- Recommendation ID
Managing glioma: supportive care clinics for low-grade glioma:- Does a dedicated supportive care clinic in addition to standard care improve outcomes for people with low-grade gliomas?
- Any explanatory notes
Why this is important:- People with low-grade gliomas have significant symptoms and complex healthcare needs across multiple physical, cognitive, emotional and social domains. This is often from the initial diagnosis onwards. There are indications from research literature and patient reports that these needs are currently unmet. Helping people with low-grade gliomas maintain their quality of life and function is important, especially as there is currently no cure, because earlier supportive care interventions and care plans may help reduce unplanned or emergency contact with secondary and tertiary providers.
As no research literature exists which establishes the effectiveness of a specific healthcare intervention, uncertainty exists about the most appropriate intervention to address unmet needs and improve patient-reported outcome measures (or to establish whether current healthcare provision can meet these needs). Current uncertainty is likely to have led to variations in service provision across the UK. It is also possible that no specific intervention is available in some areas.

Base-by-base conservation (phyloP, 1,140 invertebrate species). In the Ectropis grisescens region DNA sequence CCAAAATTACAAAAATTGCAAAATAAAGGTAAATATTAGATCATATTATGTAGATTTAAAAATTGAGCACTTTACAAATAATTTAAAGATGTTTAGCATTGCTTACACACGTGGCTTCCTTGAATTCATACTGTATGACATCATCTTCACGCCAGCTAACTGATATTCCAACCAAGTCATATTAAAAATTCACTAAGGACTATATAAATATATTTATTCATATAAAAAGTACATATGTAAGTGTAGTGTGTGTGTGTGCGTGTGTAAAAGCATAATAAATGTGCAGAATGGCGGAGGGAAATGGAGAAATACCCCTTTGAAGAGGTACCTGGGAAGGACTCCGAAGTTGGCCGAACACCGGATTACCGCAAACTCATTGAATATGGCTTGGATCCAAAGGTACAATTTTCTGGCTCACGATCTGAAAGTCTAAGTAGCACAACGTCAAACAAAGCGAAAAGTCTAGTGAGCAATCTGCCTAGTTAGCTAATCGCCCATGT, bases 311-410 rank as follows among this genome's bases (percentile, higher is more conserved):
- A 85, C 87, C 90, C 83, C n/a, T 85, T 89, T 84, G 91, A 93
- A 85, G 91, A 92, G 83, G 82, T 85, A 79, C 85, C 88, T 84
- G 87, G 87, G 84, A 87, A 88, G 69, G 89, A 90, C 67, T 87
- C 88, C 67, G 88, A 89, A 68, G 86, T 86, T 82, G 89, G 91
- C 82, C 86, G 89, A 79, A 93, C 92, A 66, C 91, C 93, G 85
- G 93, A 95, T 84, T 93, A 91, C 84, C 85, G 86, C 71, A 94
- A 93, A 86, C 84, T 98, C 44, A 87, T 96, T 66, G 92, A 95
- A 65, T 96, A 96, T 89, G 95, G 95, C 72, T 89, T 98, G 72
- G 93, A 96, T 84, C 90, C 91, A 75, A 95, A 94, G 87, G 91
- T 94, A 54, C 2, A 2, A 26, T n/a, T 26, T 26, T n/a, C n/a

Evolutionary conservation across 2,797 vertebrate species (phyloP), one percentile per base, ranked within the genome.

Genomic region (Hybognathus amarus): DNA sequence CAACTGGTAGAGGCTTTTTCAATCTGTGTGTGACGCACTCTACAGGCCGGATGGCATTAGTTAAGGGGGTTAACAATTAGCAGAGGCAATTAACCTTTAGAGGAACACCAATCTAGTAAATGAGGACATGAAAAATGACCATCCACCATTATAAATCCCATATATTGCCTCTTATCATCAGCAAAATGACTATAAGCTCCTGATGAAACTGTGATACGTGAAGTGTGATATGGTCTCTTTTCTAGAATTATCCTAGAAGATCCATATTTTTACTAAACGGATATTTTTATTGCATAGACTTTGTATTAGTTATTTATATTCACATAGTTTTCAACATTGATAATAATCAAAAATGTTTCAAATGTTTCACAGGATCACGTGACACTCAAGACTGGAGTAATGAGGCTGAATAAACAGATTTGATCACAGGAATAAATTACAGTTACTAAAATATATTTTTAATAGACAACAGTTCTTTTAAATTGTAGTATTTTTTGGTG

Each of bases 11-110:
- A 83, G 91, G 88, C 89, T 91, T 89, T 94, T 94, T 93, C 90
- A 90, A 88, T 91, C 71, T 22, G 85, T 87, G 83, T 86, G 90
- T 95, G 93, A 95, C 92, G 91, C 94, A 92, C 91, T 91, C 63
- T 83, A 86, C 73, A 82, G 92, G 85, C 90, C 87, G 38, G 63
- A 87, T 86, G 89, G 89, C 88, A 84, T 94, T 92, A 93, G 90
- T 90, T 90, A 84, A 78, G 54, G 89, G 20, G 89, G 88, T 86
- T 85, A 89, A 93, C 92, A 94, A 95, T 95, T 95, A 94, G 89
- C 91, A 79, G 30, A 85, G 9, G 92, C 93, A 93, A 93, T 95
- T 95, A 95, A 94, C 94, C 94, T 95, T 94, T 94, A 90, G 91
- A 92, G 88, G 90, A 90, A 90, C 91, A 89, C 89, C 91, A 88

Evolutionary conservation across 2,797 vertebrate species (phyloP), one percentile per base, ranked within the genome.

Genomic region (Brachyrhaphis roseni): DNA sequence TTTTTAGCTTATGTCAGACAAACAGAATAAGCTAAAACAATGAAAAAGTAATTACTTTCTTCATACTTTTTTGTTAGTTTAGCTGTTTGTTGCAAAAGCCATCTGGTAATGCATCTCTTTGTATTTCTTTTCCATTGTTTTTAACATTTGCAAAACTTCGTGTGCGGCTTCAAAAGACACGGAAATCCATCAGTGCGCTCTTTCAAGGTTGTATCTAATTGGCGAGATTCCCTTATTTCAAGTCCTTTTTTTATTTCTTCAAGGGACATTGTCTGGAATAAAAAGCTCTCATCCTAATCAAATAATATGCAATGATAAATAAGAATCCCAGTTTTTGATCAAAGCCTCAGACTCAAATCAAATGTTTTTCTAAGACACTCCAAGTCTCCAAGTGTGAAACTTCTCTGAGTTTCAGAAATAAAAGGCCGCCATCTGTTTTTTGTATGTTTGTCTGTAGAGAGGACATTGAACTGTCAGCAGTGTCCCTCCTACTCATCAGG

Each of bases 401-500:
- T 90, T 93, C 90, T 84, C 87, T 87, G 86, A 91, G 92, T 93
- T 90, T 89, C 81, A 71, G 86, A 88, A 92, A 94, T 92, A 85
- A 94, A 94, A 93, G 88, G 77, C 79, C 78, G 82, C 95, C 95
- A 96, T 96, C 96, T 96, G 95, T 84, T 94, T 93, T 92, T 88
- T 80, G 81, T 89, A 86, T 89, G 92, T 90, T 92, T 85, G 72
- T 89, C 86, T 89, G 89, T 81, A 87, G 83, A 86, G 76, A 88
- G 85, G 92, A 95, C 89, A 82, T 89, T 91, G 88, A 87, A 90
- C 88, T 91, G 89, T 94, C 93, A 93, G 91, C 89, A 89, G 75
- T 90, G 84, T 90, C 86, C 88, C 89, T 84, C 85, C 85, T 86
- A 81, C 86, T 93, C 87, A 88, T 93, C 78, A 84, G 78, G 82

Research is needed to identify whether, in addition to standard care, a specific supportive care intervention can significantly improve patient-reported outcome measures, and if so to establish what this intervention should consist of.
To find out why the committee made the research recommendation on supportive care clinics for low-grade glioma, see rationale and impact.
Source guidance details
- Comes from guidance
- Brain tumours (primary) and brain metastases in adults
- Date issued
- July 2018
|Is this a recommendation for the use of a technology only in the context of research?||No|
|Is it a recommendation that suggests collection of data or the establishment of a register?||No|